The most prominent congressional investigation into Russian meddling in the U.S. election — and possible ties to President Donald Trump’s campaign — faces its toughest test yet after the firing of FBI Director James Comey.
Senate Intelligence Committee Chairman Richard Burr, a Republican, and Vice Chairman Mark Warner, a Democrat, have sought to present a bipartisan front in the high-pressure probe, and both have said Comey’s FBI was cooperating by providing information to the panel. Now they must start a new relationship with acting FBI Director Andrew McCabe, and later with a new director nominated by Trump and confirmed by the Senate.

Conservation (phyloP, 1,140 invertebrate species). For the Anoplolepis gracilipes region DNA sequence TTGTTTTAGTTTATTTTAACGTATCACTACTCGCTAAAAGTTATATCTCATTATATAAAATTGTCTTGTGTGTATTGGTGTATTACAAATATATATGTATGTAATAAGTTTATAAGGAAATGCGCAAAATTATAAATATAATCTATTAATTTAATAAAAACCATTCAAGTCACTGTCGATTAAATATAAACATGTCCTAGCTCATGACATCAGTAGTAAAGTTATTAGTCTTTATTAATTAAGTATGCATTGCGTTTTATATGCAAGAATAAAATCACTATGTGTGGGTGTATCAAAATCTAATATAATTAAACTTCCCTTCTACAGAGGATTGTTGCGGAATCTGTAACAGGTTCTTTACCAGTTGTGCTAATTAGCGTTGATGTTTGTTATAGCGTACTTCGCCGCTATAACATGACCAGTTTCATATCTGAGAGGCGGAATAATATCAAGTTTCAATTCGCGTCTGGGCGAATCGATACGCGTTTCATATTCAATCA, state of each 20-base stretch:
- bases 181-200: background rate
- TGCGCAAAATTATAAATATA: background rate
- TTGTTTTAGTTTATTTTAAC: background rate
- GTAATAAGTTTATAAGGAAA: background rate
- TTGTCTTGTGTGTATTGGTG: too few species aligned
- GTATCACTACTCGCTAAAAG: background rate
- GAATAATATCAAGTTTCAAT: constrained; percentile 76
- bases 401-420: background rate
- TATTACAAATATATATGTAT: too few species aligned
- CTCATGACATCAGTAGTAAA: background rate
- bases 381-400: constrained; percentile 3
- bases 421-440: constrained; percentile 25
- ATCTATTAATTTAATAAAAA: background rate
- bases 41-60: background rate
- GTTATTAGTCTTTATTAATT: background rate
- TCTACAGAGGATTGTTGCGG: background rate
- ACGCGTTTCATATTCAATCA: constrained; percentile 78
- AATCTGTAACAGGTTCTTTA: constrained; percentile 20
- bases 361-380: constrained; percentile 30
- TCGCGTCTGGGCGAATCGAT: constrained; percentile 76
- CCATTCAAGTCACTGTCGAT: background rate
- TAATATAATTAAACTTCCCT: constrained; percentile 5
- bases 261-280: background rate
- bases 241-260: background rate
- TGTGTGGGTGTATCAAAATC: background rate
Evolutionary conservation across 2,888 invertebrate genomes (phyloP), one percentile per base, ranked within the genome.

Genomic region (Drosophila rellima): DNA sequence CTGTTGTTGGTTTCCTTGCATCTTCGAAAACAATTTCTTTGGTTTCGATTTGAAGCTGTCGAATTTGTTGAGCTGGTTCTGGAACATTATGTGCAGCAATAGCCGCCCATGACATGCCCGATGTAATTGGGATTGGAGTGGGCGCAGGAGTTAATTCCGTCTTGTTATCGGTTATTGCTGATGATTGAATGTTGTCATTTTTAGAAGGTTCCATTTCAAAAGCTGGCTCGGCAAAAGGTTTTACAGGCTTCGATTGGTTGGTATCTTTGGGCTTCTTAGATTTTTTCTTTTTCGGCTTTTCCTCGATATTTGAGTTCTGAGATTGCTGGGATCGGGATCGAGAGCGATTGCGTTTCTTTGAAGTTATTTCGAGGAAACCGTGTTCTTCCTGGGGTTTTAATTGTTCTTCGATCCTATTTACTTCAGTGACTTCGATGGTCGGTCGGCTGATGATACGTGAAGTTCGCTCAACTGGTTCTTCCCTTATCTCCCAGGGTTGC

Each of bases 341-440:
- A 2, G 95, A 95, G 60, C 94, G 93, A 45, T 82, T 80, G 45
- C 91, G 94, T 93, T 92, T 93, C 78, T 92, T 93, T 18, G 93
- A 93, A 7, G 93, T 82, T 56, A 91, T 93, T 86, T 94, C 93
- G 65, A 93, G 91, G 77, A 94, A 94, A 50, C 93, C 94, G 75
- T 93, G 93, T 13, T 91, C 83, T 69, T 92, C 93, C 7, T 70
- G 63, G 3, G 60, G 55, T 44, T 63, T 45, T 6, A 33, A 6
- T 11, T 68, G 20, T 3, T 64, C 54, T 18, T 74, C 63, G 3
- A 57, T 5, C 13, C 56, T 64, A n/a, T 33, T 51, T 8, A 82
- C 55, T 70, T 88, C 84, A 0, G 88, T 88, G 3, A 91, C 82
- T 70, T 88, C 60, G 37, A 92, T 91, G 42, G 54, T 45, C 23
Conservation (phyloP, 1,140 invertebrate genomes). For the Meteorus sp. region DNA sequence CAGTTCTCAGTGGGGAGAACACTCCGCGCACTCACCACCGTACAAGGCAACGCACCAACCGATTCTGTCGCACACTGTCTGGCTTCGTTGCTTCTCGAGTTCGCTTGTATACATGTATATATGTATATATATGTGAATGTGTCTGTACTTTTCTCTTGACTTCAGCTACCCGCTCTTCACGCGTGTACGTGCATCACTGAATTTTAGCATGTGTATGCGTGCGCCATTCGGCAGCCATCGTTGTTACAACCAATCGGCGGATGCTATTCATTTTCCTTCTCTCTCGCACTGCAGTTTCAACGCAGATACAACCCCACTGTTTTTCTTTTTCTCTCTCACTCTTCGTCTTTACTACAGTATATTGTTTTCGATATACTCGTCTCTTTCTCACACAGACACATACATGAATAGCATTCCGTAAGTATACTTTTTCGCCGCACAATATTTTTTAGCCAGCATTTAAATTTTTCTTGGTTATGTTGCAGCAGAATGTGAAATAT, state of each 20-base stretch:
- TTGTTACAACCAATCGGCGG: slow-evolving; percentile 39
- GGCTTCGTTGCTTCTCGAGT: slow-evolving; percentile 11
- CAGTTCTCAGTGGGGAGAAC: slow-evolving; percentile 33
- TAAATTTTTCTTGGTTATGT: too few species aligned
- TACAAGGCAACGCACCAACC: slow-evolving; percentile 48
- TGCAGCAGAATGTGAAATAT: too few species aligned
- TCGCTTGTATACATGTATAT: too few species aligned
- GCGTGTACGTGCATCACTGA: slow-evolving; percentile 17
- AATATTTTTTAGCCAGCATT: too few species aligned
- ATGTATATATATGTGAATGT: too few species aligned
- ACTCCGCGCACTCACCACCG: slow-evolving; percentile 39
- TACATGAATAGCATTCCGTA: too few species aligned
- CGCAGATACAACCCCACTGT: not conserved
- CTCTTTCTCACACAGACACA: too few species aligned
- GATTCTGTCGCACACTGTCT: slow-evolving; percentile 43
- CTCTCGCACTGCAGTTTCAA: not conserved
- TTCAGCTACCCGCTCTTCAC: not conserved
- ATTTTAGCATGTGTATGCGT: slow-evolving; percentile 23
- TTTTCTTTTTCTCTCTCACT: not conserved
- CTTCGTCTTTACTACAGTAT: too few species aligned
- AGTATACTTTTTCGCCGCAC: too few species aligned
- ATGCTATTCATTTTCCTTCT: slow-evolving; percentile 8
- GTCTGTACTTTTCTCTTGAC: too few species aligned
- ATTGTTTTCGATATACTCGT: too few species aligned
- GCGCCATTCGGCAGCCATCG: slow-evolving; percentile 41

Both senators also must contend with what’s likely to be an even more poisoned atmosphere in the Capitol with Democrats seeing “Nixonian” signs of a coverup in Comey’s dismissal by Trump on Tuesday. The president has repeatedly rejected the U.S. intelligence community’s conclusion that Russia intervened in the election to help him defeat Democrat Hillary Clinton.
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